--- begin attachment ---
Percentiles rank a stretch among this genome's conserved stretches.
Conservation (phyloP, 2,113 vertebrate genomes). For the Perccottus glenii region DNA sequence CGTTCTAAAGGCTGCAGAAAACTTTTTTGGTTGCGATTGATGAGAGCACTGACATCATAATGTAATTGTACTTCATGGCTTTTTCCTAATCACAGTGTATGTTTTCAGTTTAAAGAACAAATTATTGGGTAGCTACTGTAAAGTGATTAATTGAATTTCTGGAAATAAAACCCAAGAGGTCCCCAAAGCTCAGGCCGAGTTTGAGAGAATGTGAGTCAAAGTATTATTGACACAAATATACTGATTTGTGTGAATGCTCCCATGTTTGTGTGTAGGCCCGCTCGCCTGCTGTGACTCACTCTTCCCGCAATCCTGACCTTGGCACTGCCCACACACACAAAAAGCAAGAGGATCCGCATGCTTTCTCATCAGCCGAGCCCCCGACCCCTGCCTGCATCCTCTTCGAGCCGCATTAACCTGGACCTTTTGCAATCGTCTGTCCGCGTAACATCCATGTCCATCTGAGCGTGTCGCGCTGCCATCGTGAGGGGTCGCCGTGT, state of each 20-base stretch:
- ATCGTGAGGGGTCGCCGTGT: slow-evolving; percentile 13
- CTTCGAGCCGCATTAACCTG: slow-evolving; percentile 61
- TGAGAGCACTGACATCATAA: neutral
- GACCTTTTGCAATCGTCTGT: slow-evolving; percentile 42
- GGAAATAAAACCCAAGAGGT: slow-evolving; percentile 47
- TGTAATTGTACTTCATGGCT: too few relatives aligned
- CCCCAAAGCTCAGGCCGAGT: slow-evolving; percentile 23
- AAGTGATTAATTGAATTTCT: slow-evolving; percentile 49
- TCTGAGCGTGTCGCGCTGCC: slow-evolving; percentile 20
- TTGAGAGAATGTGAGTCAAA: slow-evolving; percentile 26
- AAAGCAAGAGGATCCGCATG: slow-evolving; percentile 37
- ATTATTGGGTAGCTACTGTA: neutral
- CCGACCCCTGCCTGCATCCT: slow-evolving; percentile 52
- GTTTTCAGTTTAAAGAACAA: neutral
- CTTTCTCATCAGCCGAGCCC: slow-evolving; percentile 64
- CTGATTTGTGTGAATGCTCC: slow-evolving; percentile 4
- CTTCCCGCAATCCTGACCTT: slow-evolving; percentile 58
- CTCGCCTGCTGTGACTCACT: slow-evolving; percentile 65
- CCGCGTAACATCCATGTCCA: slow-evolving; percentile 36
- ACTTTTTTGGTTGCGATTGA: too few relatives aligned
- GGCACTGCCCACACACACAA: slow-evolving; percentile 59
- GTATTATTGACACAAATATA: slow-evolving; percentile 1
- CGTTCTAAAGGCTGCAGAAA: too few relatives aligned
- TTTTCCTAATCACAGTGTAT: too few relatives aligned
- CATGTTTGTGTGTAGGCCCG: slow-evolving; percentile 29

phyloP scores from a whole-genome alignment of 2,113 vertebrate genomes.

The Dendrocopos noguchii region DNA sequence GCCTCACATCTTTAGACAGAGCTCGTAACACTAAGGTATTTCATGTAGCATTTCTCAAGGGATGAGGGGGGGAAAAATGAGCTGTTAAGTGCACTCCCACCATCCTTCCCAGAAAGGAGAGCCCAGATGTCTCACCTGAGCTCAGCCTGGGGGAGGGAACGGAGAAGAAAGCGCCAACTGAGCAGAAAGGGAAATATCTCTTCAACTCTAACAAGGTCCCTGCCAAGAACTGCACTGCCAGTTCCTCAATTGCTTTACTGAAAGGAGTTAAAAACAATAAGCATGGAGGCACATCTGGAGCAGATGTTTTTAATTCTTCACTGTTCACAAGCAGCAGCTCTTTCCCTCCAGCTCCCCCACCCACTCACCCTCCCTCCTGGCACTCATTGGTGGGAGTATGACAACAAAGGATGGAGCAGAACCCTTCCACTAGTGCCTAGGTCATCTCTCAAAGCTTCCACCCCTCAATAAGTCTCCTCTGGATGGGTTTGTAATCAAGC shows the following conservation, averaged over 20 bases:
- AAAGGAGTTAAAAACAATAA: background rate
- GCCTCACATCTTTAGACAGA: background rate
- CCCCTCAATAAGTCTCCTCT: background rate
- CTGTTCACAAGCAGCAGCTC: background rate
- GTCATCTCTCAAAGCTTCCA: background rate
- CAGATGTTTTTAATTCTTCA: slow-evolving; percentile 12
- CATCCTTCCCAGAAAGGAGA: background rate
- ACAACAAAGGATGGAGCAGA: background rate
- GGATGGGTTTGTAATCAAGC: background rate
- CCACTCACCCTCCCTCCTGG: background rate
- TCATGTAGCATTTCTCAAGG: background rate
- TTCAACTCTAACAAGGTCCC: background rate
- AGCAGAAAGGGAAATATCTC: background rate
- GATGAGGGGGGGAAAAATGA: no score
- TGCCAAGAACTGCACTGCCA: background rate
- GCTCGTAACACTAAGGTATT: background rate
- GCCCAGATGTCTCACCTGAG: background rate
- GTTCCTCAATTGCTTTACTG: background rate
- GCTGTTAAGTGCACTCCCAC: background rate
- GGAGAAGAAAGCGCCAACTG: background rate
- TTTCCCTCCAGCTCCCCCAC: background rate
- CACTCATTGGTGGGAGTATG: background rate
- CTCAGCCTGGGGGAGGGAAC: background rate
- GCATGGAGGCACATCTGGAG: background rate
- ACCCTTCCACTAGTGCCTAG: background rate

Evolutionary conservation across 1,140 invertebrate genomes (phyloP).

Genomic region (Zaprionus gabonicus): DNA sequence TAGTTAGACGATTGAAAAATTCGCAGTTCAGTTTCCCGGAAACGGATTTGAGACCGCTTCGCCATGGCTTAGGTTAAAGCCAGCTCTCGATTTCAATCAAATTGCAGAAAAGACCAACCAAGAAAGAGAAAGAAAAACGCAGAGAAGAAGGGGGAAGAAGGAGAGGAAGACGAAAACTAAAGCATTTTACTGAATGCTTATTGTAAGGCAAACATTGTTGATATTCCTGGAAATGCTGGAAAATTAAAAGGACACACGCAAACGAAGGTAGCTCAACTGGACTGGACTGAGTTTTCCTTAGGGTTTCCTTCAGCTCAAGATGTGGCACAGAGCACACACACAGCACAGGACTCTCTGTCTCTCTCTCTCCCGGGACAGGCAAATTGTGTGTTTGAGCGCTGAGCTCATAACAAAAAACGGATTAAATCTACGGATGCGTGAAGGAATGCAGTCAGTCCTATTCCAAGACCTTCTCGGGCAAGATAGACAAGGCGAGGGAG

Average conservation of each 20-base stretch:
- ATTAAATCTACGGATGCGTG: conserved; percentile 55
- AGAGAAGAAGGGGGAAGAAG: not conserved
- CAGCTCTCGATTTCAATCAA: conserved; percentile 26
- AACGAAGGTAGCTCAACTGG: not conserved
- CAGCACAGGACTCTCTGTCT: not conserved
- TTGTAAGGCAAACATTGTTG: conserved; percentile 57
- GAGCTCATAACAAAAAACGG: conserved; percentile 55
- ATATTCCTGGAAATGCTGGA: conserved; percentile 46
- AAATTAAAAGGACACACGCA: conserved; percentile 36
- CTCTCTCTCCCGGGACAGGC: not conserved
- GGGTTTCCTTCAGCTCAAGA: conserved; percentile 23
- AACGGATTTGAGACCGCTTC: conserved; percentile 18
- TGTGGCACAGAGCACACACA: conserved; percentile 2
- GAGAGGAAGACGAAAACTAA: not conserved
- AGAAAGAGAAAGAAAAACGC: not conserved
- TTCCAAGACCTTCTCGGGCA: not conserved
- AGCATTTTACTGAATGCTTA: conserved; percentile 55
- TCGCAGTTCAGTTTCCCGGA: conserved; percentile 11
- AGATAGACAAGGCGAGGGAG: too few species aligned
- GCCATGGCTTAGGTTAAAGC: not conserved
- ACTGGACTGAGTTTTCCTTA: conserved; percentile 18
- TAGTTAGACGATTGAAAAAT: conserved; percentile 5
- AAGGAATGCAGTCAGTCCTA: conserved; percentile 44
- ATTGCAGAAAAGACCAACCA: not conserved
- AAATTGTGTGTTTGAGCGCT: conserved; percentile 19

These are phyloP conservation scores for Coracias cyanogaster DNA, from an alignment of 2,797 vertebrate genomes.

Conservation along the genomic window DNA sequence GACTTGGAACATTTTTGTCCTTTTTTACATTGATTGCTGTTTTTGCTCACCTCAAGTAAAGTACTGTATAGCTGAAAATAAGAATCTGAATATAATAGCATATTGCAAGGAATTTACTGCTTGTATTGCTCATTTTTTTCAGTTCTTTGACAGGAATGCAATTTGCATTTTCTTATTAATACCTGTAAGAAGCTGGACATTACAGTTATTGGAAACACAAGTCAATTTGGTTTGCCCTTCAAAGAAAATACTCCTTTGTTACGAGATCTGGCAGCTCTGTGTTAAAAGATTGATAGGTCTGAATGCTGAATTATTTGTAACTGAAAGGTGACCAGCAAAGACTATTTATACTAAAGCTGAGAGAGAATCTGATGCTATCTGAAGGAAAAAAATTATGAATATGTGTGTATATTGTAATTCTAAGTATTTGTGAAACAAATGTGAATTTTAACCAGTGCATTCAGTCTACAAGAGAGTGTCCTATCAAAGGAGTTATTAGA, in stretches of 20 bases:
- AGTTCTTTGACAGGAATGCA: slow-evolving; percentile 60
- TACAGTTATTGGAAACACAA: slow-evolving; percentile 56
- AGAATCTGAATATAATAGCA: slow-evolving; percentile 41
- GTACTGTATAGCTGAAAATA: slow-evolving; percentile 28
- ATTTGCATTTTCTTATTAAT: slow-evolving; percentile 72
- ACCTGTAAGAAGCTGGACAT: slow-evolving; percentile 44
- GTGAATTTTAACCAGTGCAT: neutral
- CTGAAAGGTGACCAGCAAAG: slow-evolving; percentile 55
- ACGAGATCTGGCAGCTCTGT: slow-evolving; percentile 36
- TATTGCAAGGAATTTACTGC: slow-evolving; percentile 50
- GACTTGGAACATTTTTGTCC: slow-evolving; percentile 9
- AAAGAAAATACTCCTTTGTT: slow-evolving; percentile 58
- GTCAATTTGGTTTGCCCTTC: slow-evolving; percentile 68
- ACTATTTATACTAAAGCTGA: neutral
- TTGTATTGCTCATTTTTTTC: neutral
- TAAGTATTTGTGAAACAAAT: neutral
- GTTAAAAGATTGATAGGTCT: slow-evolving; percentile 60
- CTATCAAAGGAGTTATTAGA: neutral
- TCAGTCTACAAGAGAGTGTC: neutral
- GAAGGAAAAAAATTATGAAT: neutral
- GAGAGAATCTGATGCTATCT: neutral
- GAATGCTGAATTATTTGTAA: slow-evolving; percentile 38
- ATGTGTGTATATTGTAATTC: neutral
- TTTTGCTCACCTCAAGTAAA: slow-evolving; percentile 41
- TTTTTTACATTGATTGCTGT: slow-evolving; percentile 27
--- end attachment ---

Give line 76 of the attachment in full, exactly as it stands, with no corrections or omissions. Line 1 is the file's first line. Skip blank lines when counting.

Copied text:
- AGATAGACAAGGCGAGGGAG: too few species aligned